Determination of Protease Selectivity The protease selectivity of ICI 200,880 was determined by using minor modifications of the protocol above. All substrates were dissolved in DMSO and combined with inhibitor (dissolved in the same solvent). Equal volumes (50Ill) of inhibitor and substrate were added to 2.895 ml of buffer in a cuvette,which was placed in a spectrophotometer for continuous monitoring of absorbance changes. When the reaction mixtures had reached thermal equilibrium (25 0 C), the reactions were initiated by the addition of 5 IIIenzyme, and absorbance was monitored at either 410 or 348 nm, depending on the substrate leaving (Receivedin originalform September 24, 1990and in revised form April 16, 1991) 1 From the Pulmonary Pharmacology Section, Department of Pharmacology, ICI Pharmaceuticals Group, ICI Americas Inc., Wilmington, Delaware. 2 Correspondence and requests for reprints should be addressed to Joseph C. Williams, Pulmonary Pharmacology Section, Department of Pharmacology, ICI Pharmaceuticals Group, ICI Americas Inc., Wilmington, DE 19897.
WILLIAMS, FALCONE, KNEE, STEIN, STRIMPLER, REAVES, GILES, AND KRELL
R--.ff\\ ~-N~ -~rO 2. '=T~ ~ H-
ICI 200,880 R
ICI 200,355 R
group. Assay conditions for the various enzymes were as follows: Porcinepancreaticelastase. Substrate, suecinyl-ala-ala-ala-pNA; buffer, I; enzyme concentration, 24 nM; wavelength, 410 nm. Bovinepancreaticchymotrypsin. Substrate, succinyl-ala-ala-pro-phe-pNA; buffer, I; enzyme concentration, 3.3 nM; wavelength, 410 nm. Human plasma thrombin. Substrate, BZphe-val-ala-pNA; buffer, I; enzyme concentration, 5 units/ml; wavelength, 410 nm. Acetylcholinesterase. Substrate, acetylcholine; buffer, I; enzyme concentration, 14nM; wavelength, 420 nm. Human leukocyte cathepsin G. Substrate, succinyl-ala-ala-pro-phe-pNA; buffer, 0.1 M TRIS and 0.7 mM NaN3 at pH 8.3; enzyme concentration, 25 nM; wavelength, 410 nm. Angiotensin-converting enzyme. Substrate, FA-phe-gly-gly; buffer, 50 mM HE PES and 300 mM NaCI at pH 7.5; enzyme concentration, 10 nM; wavelength, 348 nm. Trypsin. Substrate, Bz-phe-val-arg-pNA; buffer, I; enzyme concentration, 13 nM; wavelength, 410 nm. Papain. Substrate, N-CBZ-gly-pNPE; buffer, 0.2 M NaPO., 0.005 M EDTA, 1.65070 DMSO, and 0.8010 MeCN at pH 6.0; enzyme concentration, 87 nM; wavelength, 347.5 nm. Pepsin. Substrate, Leu-ser-(N02)-phe-Nleuala-leu-OMe; buffer, 0.1 M Na citrate and 3.3010 DMSO at pH 3.0; enzyme concentration, 9.5 nM; wavelength, 410 nm. Thermolysin. Substrate, Leu-ser-(N0 2)phe-NLeu-ala-leu-OMe; buffer, I; enzyme concentration, 2 nM; wavelength, 310 nm.
Inhibition of HNE-Catalyzed Hydrolysis of Insoluble Elastin Bovine neck elastin was suspended at a concentration of 20 mg/ml in 0.1 M tricine, 0.75 M NaCl (pH, 8.0) buffer containing I III Triton X-loo/m!. The suspension was stirred at room temperature for 18h, washed on a glassfritted funnel with buffer, and resuspended in fresh buffer. The elastin solution was diluted with an equal volume of buffer to give a final concentration of 10mg/ml, Aliquots of substrate (8 ml) were added to 25-ml flasks, and HNE was added to a final concentration of 0.2 IlM. The flasks were stirred continuouslyat 25° C. Ten minutes after the initiation of the reaction, inhibitor was added to final concentrations ranging from 0.2 to 0.8 IlM. At various times 0.75-ml samples were 'emoved from the reaction flasks and added LO centrifuge tubes containing 0.75 ml 0.1 M acetic acid, 4.0 M NaCI at pH 4.7. After cen-
Fig. 1. Structures of IC1200,880 and ICI 200,355. Thechemical namesare: 4-(4chloro (ICI 200,880) or bromo (iCI 200,355) phenyl sulfonycarbamoyl) benzoyl-L-valyl-L-prol ine-1 (RS)-(l-trifluoroacetyl-2-methylpropyl)amide.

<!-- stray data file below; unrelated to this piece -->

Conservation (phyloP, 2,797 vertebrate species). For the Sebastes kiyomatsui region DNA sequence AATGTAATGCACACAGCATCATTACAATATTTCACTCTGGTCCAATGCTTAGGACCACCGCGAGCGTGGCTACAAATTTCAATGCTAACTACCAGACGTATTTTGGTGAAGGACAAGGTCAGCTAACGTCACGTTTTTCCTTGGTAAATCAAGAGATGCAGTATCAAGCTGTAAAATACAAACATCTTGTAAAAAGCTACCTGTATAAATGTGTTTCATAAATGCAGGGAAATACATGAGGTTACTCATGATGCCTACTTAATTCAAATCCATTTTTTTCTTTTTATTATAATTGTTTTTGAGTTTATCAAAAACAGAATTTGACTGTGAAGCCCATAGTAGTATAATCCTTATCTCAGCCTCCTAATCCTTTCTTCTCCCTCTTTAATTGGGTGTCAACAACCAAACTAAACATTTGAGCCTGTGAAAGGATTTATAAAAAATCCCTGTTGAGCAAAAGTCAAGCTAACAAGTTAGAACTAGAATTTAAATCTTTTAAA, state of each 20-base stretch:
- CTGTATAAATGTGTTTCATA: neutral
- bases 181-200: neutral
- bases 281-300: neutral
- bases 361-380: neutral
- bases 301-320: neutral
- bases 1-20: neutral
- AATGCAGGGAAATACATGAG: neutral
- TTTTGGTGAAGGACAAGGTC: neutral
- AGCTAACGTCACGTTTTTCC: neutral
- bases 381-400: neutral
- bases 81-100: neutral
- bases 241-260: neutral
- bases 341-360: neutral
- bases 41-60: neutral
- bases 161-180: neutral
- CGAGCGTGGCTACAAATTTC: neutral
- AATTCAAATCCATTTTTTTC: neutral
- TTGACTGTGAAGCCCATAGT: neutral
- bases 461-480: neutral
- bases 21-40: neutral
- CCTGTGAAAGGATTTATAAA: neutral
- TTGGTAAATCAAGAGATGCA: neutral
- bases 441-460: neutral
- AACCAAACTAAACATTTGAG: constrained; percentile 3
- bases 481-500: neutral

trifugation, the absorbance of the supernatant at 276 nm was determined.
Pharmacokinetic Evaluation of ICI 200,880 and ICI 200,355 This assay utilizes the HNE inhibitory activity of the inhibitors to assess their presence in biologic fluids. In the species evaluated, the endogenous elastase inhibitors found in biologic fluids are also trypsin inhibitors. By complexing the endogenous inhibitors with exogenous trypsin, the levels of ICI 200,880 and ICI 200,355 in various biologic fluids could be quantified. The pharmacokinetic characterizations of the compounds were determined as follows: before and at varying times after intravenous, subcutaneous, or oral administration of compounds to either hamsters, monkeys, or dogs, blood samples (0.2 ml) were obtained via cardiac puncture under light anesthesia (hamsters), withdrawn from the subcubital vein (dogs), or from the pelvic venous sinus (monkeys). The blood was expressed into 2-ml centrifuge tubes, allowed to clot for 30 min, and centrifuged in a Beckman microfuge (Beckman Instruments, Fullerton, CA). Fifty microliters of serum were then combined with 50 III trypsin (5 mg/ml) and allowed to interact for 5 min. The trypsintreated serum (10Ill)was then added to a 0.52ml cuvette containing buffer with 20 nM HNE. After an additional 30-min incubation, the reaction was started with the addition of substrate (350 IIIof 1.6mM methoxysuccinylala-ala-pro-val-pNA), and the reaction was monitored spectrophotometrically at 410 nm in a Baxter Rotochem centrifugal analyzer. Percent inhibition of HNE by trypsinized serum was calculated. The actual serum concentrations ofthe inhibitors were determined by comparing percent inhibition of the test sample with the percent inhibitions determined for a standard curve for ICI 200,880 or ICI 200,355prepared in control blood. Log serum drug concentration was plotted versus time postdrug administration and an approximate elimination half-time was determined from the resultant curve. To determine persistence in the lung after intratracheal administration of ICI 200,880 and ICI 200,355, male Syrian hamsters were prepared for intratracheal administration of compound as describedbelow. At various times after compound administration, the animals were killed, and the lungs were removed and lavaged with phosphate-buffered saline (PBS). As the inhibition of HNE was negligible in control hamster lung lavage, the inhibition